Show Figures

Figure 1

Planned Papers

The below list represents only planned manuscripts. Some of these manuscripts have not been received by the Editorial Office yet. Papers submitted to MDPI journals are subject to peer-review.

Title: Evaluating the relation of cave passage formation to stress-field: Spatio-temporal correlation of speleogenesis with active tectonics in Asprorema Cave (Mt. Pinovo, Greece)
Authors: Georgios Lazaridis; Emmanouil Katrivanos; Despoina Dora; Lambrini Papadopoulou; Ilias Lazos; Alexis Chatzipetros
Affiliation: School of Geology, Aristotle University of Thessaloniki, Thessaloniki, 54124, Greece; School of Mineral Resources Engineering, Technical University of Crete, 73100 Chania, Greece
Abstract: Caves serve as time capsules, preserving significant markers of tectonic activity and offering insights into the geological history. Fault geometries and past activations found in caves can be correlated with known deformational events in the broader area, temporal delimiting the speleogenesis. More specifically cave passage formation is suggested to be affected by the regional stress-field. Asprorema Cave in Northern Greece, is a typical example of a fracture guided cave, with passage geometry influenced by relative sidewall movements, revealing these discontinuities as faults. This study constructs the timeframe and conceptual model of speleogenesis in relation to tectonic events, geomorphological evolution, and hydrological zones and verifies its relation to the stress-field. Active tectonics, mineralogy, and cave geomorphology are investigated. Results suggest syntectonic speleogenesis under phreatic and epiphreatic conditions. The absence of corrosion on fault slip surfaces implies recent activations post cave's shift to the vadose zone. Structural analysis identifies three main neotectonic phases: NNW-SSE striking faults (oldest group of structures), NE-SW striking faults with dextral strike-slip movement (post-middle Miocene), and NE-SW striking normal faults indicating extensional stress-regime (Quartenary). The last two phases affect cave passage shape causing wall displacement, highlighting passage formation along discontinuities perpendicular to the horizontal minimum stress axis.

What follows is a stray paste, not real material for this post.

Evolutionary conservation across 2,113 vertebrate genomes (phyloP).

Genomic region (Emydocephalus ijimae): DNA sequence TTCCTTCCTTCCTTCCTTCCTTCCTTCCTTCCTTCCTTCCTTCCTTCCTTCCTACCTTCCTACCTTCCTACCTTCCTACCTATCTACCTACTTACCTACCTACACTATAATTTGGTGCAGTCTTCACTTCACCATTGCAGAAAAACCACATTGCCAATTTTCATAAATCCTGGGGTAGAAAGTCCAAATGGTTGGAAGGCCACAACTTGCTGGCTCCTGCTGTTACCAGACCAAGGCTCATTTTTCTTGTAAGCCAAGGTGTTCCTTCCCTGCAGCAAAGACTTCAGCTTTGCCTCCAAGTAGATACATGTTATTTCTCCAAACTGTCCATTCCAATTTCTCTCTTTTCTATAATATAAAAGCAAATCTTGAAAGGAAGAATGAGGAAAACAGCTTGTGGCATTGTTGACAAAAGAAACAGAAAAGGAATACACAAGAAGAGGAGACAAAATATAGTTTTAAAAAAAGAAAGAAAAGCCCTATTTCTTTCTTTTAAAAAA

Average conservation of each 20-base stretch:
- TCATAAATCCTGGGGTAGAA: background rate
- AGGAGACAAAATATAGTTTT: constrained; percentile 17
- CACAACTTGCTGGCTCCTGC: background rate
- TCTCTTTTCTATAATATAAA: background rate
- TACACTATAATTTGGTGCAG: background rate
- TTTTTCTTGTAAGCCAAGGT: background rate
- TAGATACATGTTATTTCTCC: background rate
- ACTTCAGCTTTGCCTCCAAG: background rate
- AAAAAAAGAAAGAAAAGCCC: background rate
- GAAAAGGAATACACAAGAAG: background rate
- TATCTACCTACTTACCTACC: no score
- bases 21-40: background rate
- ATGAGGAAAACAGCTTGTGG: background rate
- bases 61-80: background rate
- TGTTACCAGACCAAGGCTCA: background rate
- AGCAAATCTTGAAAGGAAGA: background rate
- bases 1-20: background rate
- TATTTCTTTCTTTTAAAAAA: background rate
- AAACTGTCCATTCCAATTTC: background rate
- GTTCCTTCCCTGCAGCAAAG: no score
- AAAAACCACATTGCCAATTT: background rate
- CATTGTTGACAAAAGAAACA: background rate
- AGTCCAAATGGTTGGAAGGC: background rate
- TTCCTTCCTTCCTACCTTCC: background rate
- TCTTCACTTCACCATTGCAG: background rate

Back to TopTop